Back in mid-October, Samuel Charap and Andrew Kuchins published a thoughtful op/ed piece in the International Herald Tribune entitled “Russia’s Peace Offensive,” which argued that there were signs that Dmitry Medvedev was striving for a more cooperative tone during his speech at Evian, signaling the beginning of a campaign to thaw the recent freeze in relations with the West. Perhaps somewhat preemptively, the authors conclude “Now that the Russians have apparently realized that their national interests lie in greater cooperation, and not confrontation, with the West, it is time to reach out to the Russians.” I have some nitpicking problems with this breezy reasoning about what Russia realizes and doesn’t realize, but Charap and Kuchins were certainly right about one thing: the Kremlin would very much like to play good cop for a while to ease the reputational damage caused by the war in Georgia and pay down their yawning legitimacy deficit, which has grown extremely painful during the crushing economic crisis.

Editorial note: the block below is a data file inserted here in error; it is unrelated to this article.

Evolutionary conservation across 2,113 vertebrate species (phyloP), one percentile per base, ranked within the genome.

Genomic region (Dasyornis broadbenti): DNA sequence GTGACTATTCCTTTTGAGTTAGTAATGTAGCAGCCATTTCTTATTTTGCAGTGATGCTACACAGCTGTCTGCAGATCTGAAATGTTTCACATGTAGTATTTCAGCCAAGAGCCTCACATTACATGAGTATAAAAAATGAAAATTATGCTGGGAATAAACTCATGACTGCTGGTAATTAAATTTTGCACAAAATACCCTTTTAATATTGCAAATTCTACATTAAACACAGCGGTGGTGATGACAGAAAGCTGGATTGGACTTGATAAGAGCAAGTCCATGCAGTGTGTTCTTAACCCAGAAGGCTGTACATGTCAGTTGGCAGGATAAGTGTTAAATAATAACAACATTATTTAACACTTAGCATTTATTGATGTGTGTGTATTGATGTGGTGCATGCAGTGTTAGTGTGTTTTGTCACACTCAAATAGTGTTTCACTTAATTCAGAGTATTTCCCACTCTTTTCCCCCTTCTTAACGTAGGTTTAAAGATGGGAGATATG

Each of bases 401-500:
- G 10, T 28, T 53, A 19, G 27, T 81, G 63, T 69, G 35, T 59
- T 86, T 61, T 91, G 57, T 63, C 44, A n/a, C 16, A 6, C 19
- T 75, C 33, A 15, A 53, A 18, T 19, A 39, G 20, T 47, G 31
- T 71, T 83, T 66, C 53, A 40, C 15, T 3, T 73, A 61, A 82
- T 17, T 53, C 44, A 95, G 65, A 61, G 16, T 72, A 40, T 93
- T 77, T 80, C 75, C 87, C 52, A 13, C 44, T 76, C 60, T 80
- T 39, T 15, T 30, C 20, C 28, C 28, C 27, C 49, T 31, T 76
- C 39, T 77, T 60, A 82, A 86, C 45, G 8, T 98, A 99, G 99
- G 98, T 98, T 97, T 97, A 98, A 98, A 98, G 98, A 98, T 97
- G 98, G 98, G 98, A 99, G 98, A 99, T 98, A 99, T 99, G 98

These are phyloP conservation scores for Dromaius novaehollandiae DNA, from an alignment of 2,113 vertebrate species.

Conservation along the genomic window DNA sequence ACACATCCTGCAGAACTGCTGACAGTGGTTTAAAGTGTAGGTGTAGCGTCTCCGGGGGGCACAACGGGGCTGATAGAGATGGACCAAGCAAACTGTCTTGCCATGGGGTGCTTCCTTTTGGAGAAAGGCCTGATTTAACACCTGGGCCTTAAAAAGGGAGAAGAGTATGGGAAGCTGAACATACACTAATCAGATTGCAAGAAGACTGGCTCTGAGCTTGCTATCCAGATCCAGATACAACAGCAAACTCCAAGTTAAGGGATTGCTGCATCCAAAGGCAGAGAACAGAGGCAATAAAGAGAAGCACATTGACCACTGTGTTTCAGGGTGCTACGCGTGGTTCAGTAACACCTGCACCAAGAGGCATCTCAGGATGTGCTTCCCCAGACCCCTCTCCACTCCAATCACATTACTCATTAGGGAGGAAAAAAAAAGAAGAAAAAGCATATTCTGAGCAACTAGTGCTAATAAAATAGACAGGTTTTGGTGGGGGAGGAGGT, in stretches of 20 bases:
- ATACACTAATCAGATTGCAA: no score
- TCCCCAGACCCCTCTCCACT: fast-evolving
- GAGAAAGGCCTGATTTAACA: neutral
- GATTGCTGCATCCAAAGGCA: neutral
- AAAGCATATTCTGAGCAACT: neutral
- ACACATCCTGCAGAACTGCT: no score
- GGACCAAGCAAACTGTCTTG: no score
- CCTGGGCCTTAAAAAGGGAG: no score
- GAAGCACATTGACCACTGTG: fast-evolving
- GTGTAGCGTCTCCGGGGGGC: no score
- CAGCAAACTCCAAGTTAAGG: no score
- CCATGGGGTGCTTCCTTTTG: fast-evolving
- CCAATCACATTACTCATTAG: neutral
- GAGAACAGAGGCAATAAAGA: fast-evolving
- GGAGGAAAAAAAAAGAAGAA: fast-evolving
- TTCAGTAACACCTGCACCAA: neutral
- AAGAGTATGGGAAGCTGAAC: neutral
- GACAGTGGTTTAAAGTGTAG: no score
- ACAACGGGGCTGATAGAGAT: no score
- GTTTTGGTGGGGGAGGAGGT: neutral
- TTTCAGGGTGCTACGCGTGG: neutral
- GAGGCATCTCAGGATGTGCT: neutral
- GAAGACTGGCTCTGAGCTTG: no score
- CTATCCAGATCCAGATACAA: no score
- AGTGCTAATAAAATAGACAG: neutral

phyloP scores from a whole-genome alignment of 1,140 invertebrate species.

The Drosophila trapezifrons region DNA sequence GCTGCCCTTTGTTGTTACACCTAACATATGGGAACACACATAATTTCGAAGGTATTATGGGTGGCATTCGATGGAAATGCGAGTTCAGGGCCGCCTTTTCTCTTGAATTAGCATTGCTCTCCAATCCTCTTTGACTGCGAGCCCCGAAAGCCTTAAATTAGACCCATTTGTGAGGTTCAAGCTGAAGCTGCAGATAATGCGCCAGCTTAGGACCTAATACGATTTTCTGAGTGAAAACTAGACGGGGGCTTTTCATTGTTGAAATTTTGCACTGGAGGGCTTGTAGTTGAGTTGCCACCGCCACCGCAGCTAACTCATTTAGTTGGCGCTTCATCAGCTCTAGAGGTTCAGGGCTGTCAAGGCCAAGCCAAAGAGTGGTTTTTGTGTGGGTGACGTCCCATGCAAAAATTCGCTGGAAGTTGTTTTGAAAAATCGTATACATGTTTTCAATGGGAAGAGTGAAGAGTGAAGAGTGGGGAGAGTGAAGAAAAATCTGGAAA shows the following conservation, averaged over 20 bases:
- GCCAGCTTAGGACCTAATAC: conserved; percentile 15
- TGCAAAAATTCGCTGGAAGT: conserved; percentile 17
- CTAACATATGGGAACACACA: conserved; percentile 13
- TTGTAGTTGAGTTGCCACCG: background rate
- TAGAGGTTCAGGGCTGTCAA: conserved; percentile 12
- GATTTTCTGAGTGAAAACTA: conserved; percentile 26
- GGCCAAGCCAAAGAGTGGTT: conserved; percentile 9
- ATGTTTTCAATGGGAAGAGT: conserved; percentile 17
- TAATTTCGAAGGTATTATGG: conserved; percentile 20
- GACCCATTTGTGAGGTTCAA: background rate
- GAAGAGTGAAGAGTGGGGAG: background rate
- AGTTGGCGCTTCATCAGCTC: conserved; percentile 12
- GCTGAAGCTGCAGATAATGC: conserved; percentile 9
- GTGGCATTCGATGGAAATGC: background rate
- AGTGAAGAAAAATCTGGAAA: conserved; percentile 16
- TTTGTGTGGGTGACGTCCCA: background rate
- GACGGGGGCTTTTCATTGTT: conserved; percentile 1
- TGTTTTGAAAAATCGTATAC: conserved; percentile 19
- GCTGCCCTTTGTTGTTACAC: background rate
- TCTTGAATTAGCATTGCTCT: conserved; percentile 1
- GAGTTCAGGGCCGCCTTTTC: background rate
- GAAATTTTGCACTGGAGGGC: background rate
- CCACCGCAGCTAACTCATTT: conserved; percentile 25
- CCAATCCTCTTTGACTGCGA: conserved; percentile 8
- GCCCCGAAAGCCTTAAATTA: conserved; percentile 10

Such was the reasoning behind Russia’s sudden financial altruism to countries such as Iceland (although the final loan deal was delayed, talks continue), and renewed efforts to bolster its role as a regional leader.In addition to cooperating with the Sarkozy plan in Georgia and leading the charge to form a gas cartel, Moscow has also been focusing on solving the Nagorno-Karabakh frozen conflict between Azerbaijan and Armenia – proving to the outside world (and to foreign investors) that it is capable of resolving conflicts in the Caucasus without the military.Russia’s attempt to assume the mantle of international diplomatic mediator is awkward to say the least, especially when they are more used to simply thwarting the attempts of other mediators. But so far their handling of the sensitive Nagorno-Karabakh issue appears to be going reasonably well, although the critical breakthrough has not yet been procured. (A good background on this breakaway republic can be found at the ICG).Firstly, as opposed to their last Caucasian adventure, which some say was a reminder of the very high costs of acting independently in an interdependent world, Moscow was very keen to make good PR out of this timely intervention (they hadn’t shown much interest in dealing with the problem up until now). The goal was to prove that a) they would work within international legal frameworks, and b) involve the participation of other regional partners.The fact that Medvedev succeeded in getting both Armenian President Serzh Sargsyan and Azeri President Ilham Aliyev to come to Meiendorf and sign a symbolic agreement is not really the point … the document was apparently about as meaningful as the FIFA qualifying match between the two countries.What counts is that the Russians are handling the diplomacy over the dispute in a mature and transparent manner, promising to reinforce the agreed proposals drafted by the OSCE Minsk Group effort, and lastly and most importantly, involving NATO member Turkey to possibly play a major role.Oddly, it is Ankara that is becoming a major player in the Black Sea region following the war in Georgia, and seizing every opportunity it can with the Russians to be delegated more responsibilities that Moscow would rather have them handle than Washington. Just today the Turkish government threw its weight behind the “agreement” (or more aptly, the agreement to continue talking about an agreement), and President Abdullah Gul hosted a rather positive Azeri President Aliyev, who expressed interest in joining the Turkish designed “Caucasian Cooperation and Stability Platform.”Russia efforts to be more constructive are getting noticed – even Matt Bryza has agreed that thanks to Russia, things are going in the right direction. Somewhere deep in a Pentagon basement, the political credit counter just bumped up one point.The Armenians aren’t quite as enthusiastic about the way things are going, and in a rare moment of veiled criticism of the Kremlin, they indicated that this altruism to solve the conflict may be somewhat insincere, and motivated by outside objectives: “After what happened in Abkhazia and South Ossetia Russia wanted to show that it can behave constructively in other cases,” said Aleksandr Iskandarian of the Caucasus Media Institute to EurasiaNet.Similarly, Alexei Malashenko, an analyst with the Moscow Carnegie Center, told the Moscow Times that “The fact that Medvedev (presided over the talks) just means that both sides accept Russia as mediator. Russia needed an urgent rehabilitation as peacekeeper in the region.“Although Malashenko appears to doubt that Moscow’s support for Armenia could be softening, I am inclined to disagree. I see Baku in a special moment right now, adroitly seizing advantage of Moscow’s legitimacy deficit and thirst for energy monopoly, using these final months before the next U.S. administration is inaugurated to extract the maximum concessions from the Kremlin. This is a trend we first saw expressed when Dick Cheney, the first U.S. Vice President to ever visit Azerbaijan, was humiliated and not even greeted at the airport. As Andris Piebalgs of the European Commission makes his tour through Turkey to drum up support for the Gazprom monopoly-busting Nabucco pipeline, President Aliyev is enjoying a significant amount of leverage with Moscow, and may be tempted to use it to force a favorable outcome on Yerevan.Of course, the cost of such a move would be nothing less than a total commitment to an alliance with Russia (likely selling 100% of its natural gas to Gazprom), which would sacrifice the carefully balanced swing position that Baku has perfected to best protect its national interests.Furthermore, there remains the open question of whether or not Russia would be willing leave Armenia helpless and friendless yet again, which is probably the price tag of delivering the Azeri-preferred solution on Nagorno-Karabakh. It is likely that Moscow is aware of the immense headaches the Armenians can cause in foreign capitals with their lobbying efforts … just ask Turkey.